|Abernathy, Rella - ENT. DEPT., UNIV. AZ|
Submitted to: Proceedings of the National Academy of Sciences
Publication Type: Peer Reviewed Journal
Publication Acceptance Date: August 23, 1996
Publication Date: N/A
Interpretive Summary: Over the past decade there has been much emphasis on the study of a class of insect hormones called neuropeptides. Neuropeptides regulate virtually all aspects of insect physiology and are therefore attractive targets for development of novel methods of insect pest control. However, neuropeptides do not penetrate the surface of the insect when applied topically. Therefore, development of new strategies for pest control base on these neuropeptides requires the development of a delivery system that allows these hormones to enter the body after being applied to the surface of the insect. Scientists at the Center for Medical, Agricultural and Veterinary Entomology, USDA, ARS, Gainesville, Florida and Food Animal Protection Research Laboratory, College Station, Texas have successfully synthesized a modified insect neuropeptide that penetrates the insect cuticle and stimulates sex pheromone production. This is the first time that a mimic of an insect neuropeptide has been shown to penetrate the insect cuticle and maintain biological activity. The results provide important information for development of new strategies for pest control based on the use of insect neuropeptides. Additionally, the results provide important information that could be used to design neuropeptides that are important to physiological functions of other organisms, including livestock and humans.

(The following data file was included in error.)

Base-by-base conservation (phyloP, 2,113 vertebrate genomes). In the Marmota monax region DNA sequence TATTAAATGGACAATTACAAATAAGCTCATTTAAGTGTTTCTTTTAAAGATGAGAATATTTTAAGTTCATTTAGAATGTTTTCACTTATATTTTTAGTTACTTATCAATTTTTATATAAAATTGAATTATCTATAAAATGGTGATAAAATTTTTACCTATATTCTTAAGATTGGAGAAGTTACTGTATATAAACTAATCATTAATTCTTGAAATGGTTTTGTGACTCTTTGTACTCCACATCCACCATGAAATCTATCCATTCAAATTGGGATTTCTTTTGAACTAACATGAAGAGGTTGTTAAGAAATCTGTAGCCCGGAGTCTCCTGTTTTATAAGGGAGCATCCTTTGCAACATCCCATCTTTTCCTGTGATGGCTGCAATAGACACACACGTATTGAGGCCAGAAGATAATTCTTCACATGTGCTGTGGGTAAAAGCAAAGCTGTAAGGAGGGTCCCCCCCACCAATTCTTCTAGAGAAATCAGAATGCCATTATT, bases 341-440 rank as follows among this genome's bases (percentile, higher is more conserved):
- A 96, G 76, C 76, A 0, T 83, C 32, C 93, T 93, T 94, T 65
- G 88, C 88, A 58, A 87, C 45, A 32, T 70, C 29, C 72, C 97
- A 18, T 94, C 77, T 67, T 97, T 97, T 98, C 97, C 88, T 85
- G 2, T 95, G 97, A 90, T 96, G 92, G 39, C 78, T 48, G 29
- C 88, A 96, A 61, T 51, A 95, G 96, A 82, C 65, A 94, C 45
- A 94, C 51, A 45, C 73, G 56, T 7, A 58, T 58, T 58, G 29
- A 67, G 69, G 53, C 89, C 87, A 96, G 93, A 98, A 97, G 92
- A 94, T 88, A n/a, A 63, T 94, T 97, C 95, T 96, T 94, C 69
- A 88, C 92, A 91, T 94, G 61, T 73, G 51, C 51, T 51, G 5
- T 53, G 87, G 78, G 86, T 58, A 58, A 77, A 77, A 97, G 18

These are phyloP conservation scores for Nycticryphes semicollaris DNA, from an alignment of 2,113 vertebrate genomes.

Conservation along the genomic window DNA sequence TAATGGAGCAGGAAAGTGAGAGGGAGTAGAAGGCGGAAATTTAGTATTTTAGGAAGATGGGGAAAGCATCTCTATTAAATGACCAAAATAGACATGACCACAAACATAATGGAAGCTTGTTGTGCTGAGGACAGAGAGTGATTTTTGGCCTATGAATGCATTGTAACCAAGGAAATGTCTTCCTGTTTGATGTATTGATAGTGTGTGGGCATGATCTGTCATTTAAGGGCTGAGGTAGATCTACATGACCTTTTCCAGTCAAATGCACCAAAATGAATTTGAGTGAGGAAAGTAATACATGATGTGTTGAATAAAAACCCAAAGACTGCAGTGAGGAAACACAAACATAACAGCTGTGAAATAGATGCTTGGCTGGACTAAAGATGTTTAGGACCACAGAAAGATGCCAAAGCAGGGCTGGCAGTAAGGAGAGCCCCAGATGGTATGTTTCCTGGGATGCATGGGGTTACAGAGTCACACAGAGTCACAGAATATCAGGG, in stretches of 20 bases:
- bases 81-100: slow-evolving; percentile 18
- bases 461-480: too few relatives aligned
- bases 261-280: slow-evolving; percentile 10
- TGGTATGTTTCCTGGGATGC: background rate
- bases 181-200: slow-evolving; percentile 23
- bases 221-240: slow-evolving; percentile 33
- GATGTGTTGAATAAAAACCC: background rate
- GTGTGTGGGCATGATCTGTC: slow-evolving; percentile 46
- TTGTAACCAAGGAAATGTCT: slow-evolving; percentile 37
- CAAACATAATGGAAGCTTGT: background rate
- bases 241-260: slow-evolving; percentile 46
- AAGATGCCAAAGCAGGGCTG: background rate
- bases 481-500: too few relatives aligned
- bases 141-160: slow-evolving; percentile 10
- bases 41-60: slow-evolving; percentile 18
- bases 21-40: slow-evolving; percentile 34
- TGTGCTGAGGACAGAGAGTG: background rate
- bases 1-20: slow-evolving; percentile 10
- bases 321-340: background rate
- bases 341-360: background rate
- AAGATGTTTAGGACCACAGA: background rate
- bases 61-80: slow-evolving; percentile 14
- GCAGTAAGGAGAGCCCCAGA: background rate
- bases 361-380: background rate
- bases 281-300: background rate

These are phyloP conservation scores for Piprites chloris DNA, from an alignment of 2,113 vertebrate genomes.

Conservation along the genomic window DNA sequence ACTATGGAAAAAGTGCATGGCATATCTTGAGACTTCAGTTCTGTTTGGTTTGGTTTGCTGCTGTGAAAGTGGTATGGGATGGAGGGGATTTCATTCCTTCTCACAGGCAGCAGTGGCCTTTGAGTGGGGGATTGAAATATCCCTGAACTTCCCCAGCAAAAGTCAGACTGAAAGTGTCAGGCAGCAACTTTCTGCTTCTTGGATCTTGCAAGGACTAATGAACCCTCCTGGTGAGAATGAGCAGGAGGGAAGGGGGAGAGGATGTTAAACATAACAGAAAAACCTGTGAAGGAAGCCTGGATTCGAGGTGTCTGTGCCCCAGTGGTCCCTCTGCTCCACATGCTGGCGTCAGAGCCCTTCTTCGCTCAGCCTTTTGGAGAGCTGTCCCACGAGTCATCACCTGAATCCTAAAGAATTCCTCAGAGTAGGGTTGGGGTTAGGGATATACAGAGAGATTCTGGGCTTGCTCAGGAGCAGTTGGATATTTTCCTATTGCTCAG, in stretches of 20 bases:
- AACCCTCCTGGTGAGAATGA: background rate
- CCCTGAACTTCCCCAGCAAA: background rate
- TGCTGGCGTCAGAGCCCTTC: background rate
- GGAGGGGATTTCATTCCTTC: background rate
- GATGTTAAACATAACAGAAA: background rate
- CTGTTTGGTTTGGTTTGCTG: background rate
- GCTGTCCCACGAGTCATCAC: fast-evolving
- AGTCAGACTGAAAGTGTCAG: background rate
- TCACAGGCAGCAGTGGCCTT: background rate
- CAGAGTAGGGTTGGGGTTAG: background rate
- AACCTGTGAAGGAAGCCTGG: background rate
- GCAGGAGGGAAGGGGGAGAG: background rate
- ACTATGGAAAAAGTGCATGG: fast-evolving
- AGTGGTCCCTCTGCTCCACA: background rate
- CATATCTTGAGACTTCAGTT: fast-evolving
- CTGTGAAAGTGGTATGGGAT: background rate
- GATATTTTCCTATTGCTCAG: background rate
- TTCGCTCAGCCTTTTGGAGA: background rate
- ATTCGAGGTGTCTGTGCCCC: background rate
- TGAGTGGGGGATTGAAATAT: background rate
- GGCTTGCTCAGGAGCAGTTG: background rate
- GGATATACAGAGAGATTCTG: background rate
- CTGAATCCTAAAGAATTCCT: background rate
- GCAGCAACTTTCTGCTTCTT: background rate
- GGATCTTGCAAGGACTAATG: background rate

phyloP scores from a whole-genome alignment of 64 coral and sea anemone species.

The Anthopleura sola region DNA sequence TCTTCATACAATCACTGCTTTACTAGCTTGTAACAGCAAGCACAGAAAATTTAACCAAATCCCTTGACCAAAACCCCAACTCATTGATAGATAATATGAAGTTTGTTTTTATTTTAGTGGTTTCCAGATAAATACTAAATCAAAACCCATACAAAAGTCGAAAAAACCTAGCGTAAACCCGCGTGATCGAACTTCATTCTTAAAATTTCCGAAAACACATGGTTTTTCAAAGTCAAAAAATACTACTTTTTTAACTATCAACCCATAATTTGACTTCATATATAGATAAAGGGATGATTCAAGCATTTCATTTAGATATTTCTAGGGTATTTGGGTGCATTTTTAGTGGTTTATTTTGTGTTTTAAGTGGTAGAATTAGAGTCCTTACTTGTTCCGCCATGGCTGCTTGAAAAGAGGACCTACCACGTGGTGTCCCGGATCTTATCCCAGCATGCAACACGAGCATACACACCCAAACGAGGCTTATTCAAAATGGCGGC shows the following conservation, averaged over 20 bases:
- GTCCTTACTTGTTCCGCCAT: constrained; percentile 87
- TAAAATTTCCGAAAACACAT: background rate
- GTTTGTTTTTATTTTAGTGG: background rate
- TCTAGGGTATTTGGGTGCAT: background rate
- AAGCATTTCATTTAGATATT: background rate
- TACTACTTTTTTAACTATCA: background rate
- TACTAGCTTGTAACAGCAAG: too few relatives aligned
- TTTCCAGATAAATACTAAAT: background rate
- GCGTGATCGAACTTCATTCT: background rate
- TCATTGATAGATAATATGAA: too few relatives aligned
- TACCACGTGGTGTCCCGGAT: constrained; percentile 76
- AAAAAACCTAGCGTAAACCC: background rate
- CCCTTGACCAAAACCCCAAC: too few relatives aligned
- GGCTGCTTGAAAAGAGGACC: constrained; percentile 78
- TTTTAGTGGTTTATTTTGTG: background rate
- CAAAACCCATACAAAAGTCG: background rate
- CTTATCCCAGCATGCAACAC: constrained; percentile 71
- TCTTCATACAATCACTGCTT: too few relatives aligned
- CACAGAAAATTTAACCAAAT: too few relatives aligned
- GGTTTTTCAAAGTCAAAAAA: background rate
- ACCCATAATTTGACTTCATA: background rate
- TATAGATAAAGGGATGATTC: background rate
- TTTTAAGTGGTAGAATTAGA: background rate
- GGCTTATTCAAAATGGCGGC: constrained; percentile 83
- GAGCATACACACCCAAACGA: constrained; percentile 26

Technical Abstract: An amphiphyllic analog of Locusta myotropin II (Lom-MT-II), Glu-Gly-Asp-Phe-Thr-Pro-Arg-Leu-amide, was synthesized by addition of 6-phenylhexanoic acid linked through alanine to the amine terminus. This pseudopeptide, [6-Pha-Ala]Lom-MT-II, was found to have pheromonotropic activity equivalent to pheromone biosynthesis activating neuropeptide when injected into females of Heliothis virescens. Topical application of [6-Pha-Ala]Lom-MT-II or Hez-PBAN, dissolved in dimethyl sulfoxide, to the descaled abdomen of females induced production of pheromone, although more Hez-PBAN than [6-Pha-Ala]Lom-MT-II was required to obtain significant production of pheromone. Application of [6-Pha-Ala]Lom-MT-II, dissolved in water, to the abdomen induced production of pheromone but neither Hez-PBAN nor Lom-MT-II, dissolved in water stimulated production of significant amounts of pheromone. Dose and time response studies indicated that application of the amphiphilic mimetic in water induced pheromone production in as little as 15 minutes after application and that the effects were maintained for prolonged periods. These findings represent the first instance of an endogenous response induced by a pseudopeptide mimic of an insect neuropeptide when applied topically in water to the cuticular surface of an insect.